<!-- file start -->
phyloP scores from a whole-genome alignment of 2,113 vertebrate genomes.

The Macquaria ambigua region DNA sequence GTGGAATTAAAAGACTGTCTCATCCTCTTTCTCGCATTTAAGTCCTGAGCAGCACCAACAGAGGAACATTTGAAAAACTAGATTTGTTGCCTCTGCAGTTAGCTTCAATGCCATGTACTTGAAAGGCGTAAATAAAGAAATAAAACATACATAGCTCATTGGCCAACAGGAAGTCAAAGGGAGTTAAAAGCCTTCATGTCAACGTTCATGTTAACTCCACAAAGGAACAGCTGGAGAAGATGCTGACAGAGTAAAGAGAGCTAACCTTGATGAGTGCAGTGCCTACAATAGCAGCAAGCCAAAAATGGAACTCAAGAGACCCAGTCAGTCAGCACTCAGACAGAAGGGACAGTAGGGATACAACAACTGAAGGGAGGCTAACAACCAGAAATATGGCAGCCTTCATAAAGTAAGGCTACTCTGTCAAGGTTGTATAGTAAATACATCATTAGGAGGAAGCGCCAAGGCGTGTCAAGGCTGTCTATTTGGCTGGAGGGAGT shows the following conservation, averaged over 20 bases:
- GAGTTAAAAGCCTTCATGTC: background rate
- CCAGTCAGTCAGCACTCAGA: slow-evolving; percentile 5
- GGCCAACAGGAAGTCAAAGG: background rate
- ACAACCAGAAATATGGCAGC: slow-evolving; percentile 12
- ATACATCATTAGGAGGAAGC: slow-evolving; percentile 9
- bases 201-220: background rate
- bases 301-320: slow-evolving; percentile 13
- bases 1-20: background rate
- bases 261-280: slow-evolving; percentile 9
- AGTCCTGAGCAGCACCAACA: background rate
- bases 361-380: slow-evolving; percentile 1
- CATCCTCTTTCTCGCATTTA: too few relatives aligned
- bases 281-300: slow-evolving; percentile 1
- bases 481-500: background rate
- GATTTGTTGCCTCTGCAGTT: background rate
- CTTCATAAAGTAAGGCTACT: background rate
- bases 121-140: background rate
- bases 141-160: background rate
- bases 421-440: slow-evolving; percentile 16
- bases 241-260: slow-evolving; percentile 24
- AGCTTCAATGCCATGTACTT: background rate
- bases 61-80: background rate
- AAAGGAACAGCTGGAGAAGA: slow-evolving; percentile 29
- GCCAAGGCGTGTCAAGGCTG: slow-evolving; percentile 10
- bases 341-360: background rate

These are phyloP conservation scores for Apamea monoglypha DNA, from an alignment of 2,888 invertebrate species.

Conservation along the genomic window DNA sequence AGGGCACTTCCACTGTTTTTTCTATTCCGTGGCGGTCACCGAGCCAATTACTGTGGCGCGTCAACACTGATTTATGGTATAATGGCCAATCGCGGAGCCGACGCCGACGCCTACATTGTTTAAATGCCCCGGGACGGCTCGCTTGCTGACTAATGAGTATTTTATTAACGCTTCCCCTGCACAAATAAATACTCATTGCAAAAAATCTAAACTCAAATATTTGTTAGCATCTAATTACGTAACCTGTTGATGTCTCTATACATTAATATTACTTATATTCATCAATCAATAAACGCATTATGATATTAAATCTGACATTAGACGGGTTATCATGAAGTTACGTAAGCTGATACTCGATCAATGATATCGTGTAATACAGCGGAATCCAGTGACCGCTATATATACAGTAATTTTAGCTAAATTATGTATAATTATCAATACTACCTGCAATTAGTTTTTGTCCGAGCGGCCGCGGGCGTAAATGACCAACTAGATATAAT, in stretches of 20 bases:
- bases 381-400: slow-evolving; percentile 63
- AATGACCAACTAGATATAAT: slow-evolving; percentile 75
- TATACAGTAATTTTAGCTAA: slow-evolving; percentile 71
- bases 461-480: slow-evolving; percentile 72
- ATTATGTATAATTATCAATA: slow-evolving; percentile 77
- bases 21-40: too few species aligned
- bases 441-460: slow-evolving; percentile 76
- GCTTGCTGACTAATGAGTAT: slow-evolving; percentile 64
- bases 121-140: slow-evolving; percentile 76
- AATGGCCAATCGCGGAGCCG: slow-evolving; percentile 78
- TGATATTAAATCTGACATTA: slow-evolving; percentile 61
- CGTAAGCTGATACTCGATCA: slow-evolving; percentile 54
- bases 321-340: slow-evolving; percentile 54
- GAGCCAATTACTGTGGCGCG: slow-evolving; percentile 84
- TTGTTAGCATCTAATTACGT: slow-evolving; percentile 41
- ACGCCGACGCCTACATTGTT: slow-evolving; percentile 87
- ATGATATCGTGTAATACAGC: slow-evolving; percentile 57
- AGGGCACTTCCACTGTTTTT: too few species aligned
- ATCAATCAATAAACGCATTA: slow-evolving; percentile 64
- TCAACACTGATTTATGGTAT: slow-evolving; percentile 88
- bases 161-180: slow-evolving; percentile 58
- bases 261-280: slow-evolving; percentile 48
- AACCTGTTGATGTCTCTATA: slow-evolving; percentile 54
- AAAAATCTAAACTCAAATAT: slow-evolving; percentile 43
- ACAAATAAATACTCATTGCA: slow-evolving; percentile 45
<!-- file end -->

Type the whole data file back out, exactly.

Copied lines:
phyloP scores from a whole-genome alignment of 2,113 vertebrate genomes.

The Macquaria ambigua region DNA sequence GTGGAATTAAAAGACTGTCTCATCCTCTTTCTCGCATTTAAGTCCTGAGCAGCACCAACAGAGGAACATTTGAAAAACTAGATTTGTTGCCTCTGCAGTTAGCTTCAATGCCATGTACTTGAAAGGCGTAAATAAAGAAATAAAACATACATAGCTCATTGGCCAACAGGAAGTCAAAGGGAGTTAAAAGCCTTCATGTCAACGTTCATGTTAACTCCACAAAGGAACAGCTGGAGAAGATGCTGACAGAGTAAAGAGAGCTAACCTTGATGAGTGCAGTGCCTACAATAGCAGCAAGCCAAAAATGGAACTCAAGAGACCCAGTCAGTCAGCACTCAGACAGAAGGGACAGTAGGGATACAACAACTGAAGGGAGGCTAACAACCAGAAATATGGCAGCCTTCATAAAGTAAGGCTACTCTGTCAAGGTTGTATAGTAAATACATCATTAGGAGGAAGCGCCAAGGCGTGTCAAGGCTGTCTATTTGGCTGGAGGGAGT shows the following conservation, averaged over 20 bases:
- GAGTTAAAAGCCTTCATGTC: background rate
- CCAGTCAGTCAGCACTCAGA: slow-evolving; percentile 5
- GGCCAACAGGAAGTCAAAGG: background rate
- ACAACCAGAAATATGGCAGC: slow-evolving; percentile 12
- ATACATCATTAGGAGGAAGC: slow-evolving; percentile 9
- bases 201-220: background rate
- bases 301-320: slow-evolving; percentile 13
- bases 1-20: background rate
- bases 261-280: slow-evolving; percentile 9
- AGTCCTGAGCAGCACCAACA: background rate
- bases 361-380: slow-evolving; percentile 1
- CATCCTCTTTCTCGCATTTA: too few relatives aligned
- bases 281-300: slow-evolving; percentile 1
- bases 481-500: background rate
- GATTTGTTGCCTCTGCAGTT: background rate
- CTTCATAAAGTAAGGCTACT: background rate
- bases 121-140: background rate
- bases 141-160: background rate
- bases 421-440: slow-evolving; percentile 16
- bases 241-260: slow-evolving; percentile 24
- AGCTTCAATGCCATGTACTT: background rate
- bases 61-80: background rate
- AAAGGAACAGCTGGAGAAGA: slow-evolving; percentile 29
- GCCAAGGCGTGTCAAGGCTG: slow-evolving; percentile 10
- bases 341-360: background rate

These are phyloP conservation scores for Apamea monoglypha DNA, from an alignment of 2,888 invertebrate species.

Conservation along the genomic window DNA sequence AGGGCACTTCCACTGTTTTTTCTATTCCGTGGCGGTCACCGAGCCAATTACTGTGGCGCGTCAACACTGATTTATGGTATAATGGCCAATCGCGGAGCCGACGCCGACGCCTACATTGTTTAAATGCCCCGGGACGGCTCGCTTGCTGACTAATGAGTATTTTATTAACGCTTCCCCTGCACAAATAAATACTCATTGCAAAAAATCTAAACTCAAATATTTGTTAGCATCTAATTACGTAACCTGTTGATGTCTCTATACATTAATATTACTTATATTCATCAATCAATAAACGCATTATGATATTAAATCTGACATTAGACGGGTTATCATGAAGTTACGTAAGCTGATACTCGATCAATGATATCGTGTAATACAGCGGAATCCAGTGACCGCTATATATACAGTAATTTTAGCTAAATTATGTATAATTATCAATACTACCTGCAATTAGTTTTTGTCCGAGCGGCCGCGGGCGTAAATGACCAACTAGATATAAT, in stretches of 20 bases:
- bases 381-400: slow-evolving; percentile 63
- AATGACCAACTAGATATAAT: slow-evolving; percentile 75
- TATACAGTAATTTTAGCTAA: slow-evolving; percentile 71
- bases 461-480: slow-evolving; percentile 72
- ATTATGTATAATTATCAATA: slow-evolving; percentile 77
- bases 21-40: too few species aligned
- bases 441-460: slow-evolving; percentile 76
- GCTTGCTGACTAATGAGTAT: slow-evolving; percentile 64
- bases 121-140: slow-evolving; percentile 76
- AATGGCCAATCGCGGAGCCG: slow-evolving; percentile 78
- TGATATTAAATCTGACATTA: slow-evolving; percentile 61
- CGTAAGCTGATACTCGATCA: slow-evolving; percentile 54
- bases 321-340: slow-evolving; percentile 54
- GAGCCAATTACTGTGGCGCG: slow-evolving; percentile 84
- TTGTTAGCATCTAATTACGT: slow-evolving; percentile 41
- ACGCCGACGCCTACATTGTT: slow-evolving; percentile 87
- ATGATATCGTGTAATACAGC: slow-evolving; percentile 57
- AGGGCACTTCCACTGTTTTT: too few species aligned
- ATCAATCAATAAACGCATTA: slow-evolving; percentile 64
- TCAACACTGATTTATGGTAT: slow-evolving; percentile 88
- bases 161-180: slow-evolving; percentile 58
- bases 261-280: slow-evolving; percentile 48
- AACCTGTTGATGTCTCTATA: slow-evolving; percentile 54
- AAAAATCTAAACTCAAATAT: slow-evolving; percentile 43
- ACAAATAAATACTCATTGCA: slow-evolving; percentile 45